In this monthly blog series, our collections team write about their Object of the Month, chosen from our collection. In this month’s blog, Lisa Traynor, Curator of Firearms at the Royal Armouries Museum, explores the history of the elaborately decorated Tula Garniture.
A show of wealth
Prior to the 15th century, weapons of the hunt were largely the same as those used in warfare. However, as the techniques of hunting became more specialised and the grandest weaponry more elaborate, the use of highly decorated equipment in the hunting field became an important way to demonstrate wealth and status.
Hunting garnitures usually consist of a selection of matching firearms and accessories, sometimes including edged weapons. They were produced in some numbers in the eighteenth century, especially in Germany and Russia. The firearms of this sporting garniture held at the Royal Armouries are a product of the state-run smalls-arms factory at Tula, Russia, established in 1712. Principally intended for the production of military arms, the factory began producing luxury weapons for monarchs and nobles in the middle of the 18th century.
This garniture consists of a shotgun and a pair of pistols dated 1752, together with a powder flask and a pair of stirrups, probably added to the garniture later that century. All three firearms bear the monogram of Empress Elizabeth of Russia (reigned 1741 to 1762), daughter of Peter the Great and Catherine I, a reminder that such items were prized by the highest echelons of society.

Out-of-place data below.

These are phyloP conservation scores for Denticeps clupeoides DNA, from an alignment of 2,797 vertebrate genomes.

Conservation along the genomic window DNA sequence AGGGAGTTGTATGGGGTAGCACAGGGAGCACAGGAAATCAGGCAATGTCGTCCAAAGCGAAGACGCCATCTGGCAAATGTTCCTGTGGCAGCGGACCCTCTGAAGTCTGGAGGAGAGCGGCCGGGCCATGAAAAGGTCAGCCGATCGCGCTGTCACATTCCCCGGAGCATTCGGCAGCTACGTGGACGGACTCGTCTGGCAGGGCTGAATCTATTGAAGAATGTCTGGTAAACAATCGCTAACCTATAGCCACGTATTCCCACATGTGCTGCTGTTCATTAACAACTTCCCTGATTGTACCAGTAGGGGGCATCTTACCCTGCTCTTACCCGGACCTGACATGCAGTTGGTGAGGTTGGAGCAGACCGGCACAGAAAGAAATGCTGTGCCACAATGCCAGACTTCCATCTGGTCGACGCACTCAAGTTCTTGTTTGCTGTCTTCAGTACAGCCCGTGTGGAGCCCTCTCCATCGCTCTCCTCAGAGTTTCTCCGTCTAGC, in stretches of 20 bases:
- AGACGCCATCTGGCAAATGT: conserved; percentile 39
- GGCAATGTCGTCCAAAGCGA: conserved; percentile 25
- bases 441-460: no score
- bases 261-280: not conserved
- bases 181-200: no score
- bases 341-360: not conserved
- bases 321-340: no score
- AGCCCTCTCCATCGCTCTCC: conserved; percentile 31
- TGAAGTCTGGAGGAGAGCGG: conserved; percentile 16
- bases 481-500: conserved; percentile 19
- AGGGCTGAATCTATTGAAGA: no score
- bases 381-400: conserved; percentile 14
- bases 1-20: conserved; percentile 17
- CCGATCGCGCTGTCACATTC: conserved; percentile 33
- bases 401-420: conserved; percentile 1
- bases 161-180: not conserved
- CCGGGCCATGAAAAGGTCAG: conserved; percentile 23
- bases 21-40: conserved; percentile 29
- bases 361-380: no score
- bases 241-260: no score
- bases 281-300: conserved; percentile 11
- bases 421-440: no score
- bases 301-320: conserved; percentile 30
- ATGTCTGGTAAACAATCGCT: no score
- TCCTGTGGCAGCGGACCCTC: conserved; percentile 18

Their exquisite decoration reflects not only the taste and fashion of the period but also Empress Elizabeth’s passion for art and hunting. Like many Russian hunting arms of the time, they are decorated in the French style closely associated with the designs of De Lacollombe and Nicholas Guérard.
The inlaid silver decoration of a sporting scene on the butt of the shotgun is an almost exact copy of one of Guérard’s engravings. The barrels of all three firearms are decorated in their entirety with rococo scrollwork on a gold background, en-suite with their locks and side plates. Near the breech is the crowned monogram of Empress Elizabeth, and halfway down its length, the inscription TULA 1752.
There is a sliding safety-catch to the rear of the cock and the frizzle incorporates an additional pan cover operated by a lever in the back of the steel, which may be closed separately to act as a further safety device. This ingenious feature was not confined to arms produced in Tula, and may also be found on a number of other guns in the Royal Armouries collection, notably a sporting gun signed LORENZONI FIRENZE dating from around 1695.
The steel furniture is decorated to match the lock and barrel. The silver-gilt escutcheon is formed as the Imperial Russian Eagle and, in the centre, a cartouche decorated with the figure of a horseman.
An Intriguing History
Acquired by the Royal Armouries in 1950, this group of firearms and accoutrements is shrouded in historical intrigue. The history of the garniture’s journey to Britain is uncertain. Letters dating from 1814 held in the Royal Armouries’ archive suggest that it may have been brought back from Moscow in 1812 by the Chevalier Louis Guérin de Bruslart, a man of colourful character and by all accounts, a Bourbon agent, who had been entrusted by a Russian noble to deliver it to a member of the French nobility.
The archive suggests that the owner of the garniture was the Vicomtesse de Richemont. It is possible that the lady in question was, in fact, “Mrs Desbassayns”, the French plantation and slave owner notorious in history, fiction and Creole folklore.
Shortly after Napoleon invaded Russia in 1812 Bruslart deposited the garniture with William Vardon, an ironmonger of Gracechurch Street, as security for a loan. He didn’t retrieve the garniture and it remained in the possession of Vardon’s descendants until its sale in 1950.